To paraphrase one of our regional geospatial coordinators, “No major conservation actions happens without geospatial technology, science, and data.” Geographic Information Systems (GIS), Global Positioning Systems (GPS), and remote sensing are the primary elements which fall under the geospatial services umbrella. Geospatial services provide the technology to create, analyze, maintain, and distribute geospatial data and information. GIS, GPS, and remote sensing play a vital role in all of the Service’s long-term goals, including meeting the challenges posed by climate change.
This iconic landscape is distinguished by Appalachian ridges, hills, and plateaus. It is marked by deciduous and coniferous forests, streams and lakes, and thousands of plant and animal species. It is not only ecologically diverse, but sustains forest management, working farms, nature-oriented recreational opportunities, and clean water for the many people who live in the region.
Since the passage of the Highlands Conservation Act in 2004, $28 million in federal funds, matched by $53 million in non-federal funds, have been awarded to permanently protect 12,766 acres of land. Projects supported by the Highlands Conservation Act grant program are led by state agencies and address lands that support key conservation objectives outlined in the Highlands Conservation Act such as clean drinking water, healthy forests, thriving wildlife populations, productive agriculture, and abundant recreational opportunities.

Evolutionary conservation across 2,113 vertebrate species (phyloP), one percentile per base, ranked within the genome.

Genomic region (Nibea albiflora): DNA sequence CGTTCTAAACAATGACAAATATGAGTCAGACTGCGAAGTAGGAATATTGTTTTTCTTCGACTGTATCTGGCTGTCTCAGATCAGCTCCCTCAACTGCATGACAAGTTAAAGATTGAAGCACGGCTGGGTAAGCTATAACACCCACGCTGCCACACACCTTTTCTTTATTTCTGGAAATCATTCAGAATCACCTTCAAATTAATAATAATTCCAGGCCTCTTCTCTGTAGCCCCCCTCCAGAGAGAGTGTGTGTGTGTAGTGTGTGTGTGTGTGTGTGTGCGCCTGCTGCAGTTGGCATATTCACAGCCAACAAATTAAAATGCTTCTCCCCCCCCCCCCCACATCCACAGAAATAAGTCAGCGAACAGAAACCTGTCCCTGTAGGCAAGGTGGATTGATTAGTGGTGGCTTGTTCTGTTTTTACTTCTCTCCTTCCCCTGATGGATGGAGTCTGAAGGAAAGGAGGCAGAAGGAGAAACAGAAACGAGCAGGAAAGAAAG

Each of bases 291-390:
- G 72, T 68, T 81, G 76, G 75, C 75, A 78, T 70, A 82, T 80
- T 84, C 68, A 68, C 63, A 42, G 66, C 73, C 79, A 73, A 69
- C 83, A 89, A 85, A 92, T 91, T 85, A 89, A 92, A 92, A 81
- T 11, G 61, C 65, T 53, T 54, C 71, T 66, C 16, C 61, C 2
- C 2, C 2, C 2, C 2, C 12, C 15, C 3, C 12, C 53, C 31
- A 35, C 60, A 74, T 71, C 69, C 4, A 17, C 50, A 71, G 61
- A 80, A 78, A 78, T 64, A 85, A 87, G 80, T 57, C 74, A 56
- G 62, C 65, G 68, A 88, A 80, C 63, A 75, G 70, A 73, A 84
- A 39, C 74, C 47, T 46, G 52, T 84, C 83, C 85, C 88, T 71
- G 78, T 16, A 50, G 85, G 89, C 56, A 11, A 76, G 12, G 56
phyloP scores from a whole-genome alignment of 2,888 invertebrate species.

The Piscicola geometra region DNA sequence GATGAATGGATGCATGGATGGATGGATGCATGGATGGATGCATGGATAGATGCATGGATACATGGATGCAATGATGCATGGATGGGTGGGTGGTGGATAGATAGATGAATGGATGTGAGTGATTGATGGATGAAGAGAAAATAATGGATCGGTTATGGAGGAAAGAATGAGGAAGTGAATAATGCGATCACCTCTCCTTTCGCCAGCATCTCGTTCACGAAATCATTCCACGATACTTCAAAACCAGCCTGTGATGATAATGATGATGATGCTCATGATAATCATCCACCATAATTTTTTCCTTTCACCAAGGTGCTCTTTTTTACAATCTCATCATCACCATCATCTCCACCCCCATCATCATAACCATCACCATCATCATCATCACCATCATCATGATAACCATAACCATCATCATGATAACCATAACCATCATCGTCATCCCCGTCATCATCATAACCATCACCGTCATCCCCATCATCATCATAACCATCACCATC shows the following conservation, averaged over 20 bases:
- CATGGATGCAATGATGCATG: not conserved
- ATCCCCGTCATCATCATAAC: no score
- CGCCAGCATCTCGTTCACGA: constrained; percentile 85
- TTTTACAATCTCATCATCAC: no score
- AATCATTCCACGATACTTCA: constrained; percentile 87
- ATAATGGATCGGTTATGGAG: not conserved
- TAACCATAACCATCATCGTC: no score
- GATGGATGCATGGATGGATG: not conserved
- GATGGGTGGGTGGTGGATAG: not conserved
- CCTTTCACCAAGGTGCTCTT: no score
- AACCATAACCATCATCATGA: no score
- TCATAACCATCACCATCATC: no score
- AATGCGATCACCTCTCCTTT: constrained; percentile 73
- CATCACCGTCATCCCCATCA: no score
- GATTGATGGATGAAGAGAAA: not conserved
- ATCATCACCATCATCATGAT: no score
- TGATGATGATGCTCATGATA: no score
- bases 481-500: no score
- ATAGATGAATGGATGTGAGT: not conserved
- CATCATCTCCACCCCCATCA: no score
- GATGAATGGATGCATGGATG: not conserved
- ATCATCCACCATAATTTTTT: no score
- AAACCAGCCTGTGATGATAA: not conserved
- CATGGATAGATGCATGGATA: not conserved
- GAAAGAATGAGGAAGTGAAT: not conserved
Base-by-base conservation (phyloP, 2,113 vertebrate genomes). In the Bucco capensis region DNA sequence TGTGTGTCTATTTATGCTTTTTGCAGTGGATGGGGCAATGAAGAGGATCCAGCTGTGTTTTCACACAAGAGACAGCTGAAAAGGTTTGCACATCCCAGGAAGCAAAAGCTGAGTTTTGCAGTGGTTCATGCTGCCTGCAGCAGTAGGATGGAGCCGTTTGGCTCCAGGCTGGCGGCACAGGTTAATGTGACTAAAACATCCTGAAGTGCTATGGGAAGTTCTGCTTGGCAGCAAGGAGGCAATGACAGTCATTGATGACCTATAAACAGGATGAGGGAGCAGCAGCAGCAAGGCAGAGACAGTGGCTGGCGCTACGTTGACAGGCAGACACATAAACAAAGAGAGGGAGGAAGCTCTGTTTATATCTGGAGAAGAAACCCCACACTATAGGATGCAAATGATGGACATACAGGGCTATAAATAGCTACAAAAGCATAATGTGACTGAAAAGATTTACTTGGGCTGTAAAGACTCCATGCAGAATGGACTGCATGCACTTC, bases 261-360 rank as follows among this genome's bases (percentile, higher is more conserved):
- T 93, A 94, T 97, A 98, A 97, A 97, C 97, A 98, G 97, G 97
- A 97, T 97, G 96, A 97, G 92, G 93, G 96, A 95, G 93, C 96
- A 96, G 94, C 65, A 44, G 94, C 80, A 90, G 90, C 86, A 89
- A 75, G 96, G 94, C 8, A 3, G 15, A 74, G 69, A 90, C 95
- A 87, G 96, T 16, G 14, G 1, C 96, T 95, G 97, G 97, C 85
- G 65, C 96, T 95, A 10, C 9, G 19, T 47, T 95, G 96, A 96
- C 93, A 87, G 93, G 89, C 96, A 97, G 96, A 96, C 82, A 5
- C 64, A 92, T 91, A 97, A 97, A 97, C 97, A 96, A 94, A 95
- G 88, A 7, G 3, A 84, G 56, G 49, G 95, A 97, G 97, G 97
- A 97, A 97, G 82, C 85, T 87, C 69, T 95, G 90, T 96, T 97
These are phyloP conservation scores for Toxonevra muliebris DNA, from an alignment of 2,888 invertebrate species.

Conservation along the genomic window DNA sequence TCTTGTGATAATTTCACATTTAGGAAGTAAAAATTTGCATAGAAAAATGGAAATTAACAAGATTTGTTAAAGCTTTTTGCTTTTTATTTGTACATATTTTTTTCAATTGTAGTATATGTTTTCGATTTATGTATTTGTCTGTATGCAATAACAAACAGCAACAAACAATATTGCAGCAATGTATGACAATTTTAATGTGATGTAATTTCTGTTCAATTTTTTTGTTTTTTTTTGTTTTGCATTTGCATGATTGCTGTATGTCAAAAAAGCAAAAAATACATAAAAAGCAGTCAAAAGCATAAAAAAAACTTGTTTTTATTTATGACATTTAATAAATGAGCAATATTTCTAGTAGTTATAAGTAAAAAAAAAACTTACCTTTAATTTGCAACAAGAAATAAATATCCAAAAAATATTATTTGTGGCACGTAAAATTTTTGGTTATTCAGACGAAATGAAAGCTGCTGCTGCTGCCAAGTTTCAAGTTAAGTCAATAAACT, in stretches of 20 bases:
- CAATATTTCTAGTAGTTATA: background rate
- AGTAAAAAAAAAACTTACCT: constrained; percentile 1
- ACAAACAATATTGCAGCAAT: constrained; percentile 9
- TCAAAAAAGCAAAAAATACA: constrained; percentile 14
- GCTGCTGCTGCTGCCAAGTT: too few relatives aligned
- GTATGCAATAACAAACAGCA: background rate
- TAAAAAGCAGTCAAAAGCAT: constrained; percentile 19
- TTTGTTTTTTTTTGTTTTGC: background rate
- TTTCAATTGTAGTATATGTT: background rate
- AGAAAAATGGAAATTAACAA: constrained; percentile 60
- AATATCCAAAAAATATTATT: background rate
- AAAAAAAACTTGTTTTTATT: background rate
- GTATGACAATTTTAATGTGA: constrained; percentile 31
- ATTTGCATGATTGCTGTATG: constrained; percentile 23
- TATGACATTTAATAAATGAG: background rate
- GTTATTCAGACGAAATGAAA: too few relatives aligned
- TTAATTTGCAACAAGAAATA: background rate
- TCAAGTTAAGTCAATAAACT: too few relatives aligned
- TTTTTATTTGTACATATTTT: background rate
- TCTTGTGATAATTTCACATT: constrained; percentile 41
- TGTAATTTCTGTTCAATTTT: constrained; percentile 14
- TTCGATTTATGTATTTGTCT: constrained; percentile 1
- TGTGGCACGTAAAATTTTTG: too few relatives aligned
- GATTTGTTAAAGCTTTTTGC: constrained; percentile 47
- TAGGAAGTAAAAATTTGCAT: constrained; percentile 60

The National Eagle Repository changed its operational procedures in response to an outbreak of Highly Pathogenic Avian Influenza (HPAI). Learn more about HPAI and our response below in "Our Library"
The D.C. Booth hatchery staff established the NFACA Collection in the early 1970’s. Today the collection comprises over 2 million objects and archival documents from our fish stations, past and present, across the United States.
Proper Training is critical to the role of law enforcement and providing officers with the knowledge, skills, and professionalism to do their jobs. Whether it is initial training for new recruits learning the basic skills and knowledge needed for their new positions or providing advanced and refresher training to seasoned agents, inspectors, and conservation officers, the Office of Law Enforcement’s (OLE) Training and Development Unit (TDU) is responsible for planning, coordinating and providing that training. In addition to preparing its own workforce, the TDU also assists its partners by providing conservation training to state, tribal and international partners here in the United States and in other regions of the world.
Sagebrush country contains biological, cultural and economic resources of national significance. America’s sagebrush ecosystem is the largest contiguous ecotype in the continental United States, comprising one-third of the land mass of the continental lower 48. This landscape provides many benefits to our rural economies and communities, and it serves as crucial habitat for a diversity of wildlife, including the iconic greater sage-grouse and over 350 other species.
The Tiger Stamp, featuring an Amur Tiger cub by artist Nancy Stahl, was launched in 2011 and represents the first stamp in the history of the U.S. Postal Service to raise funds for international conservation. The price of the stamp marginally exceeds the cost of first class postage. A portion of the proceeds of each Tiger Stamp goes directly to conserving endangered species around the world.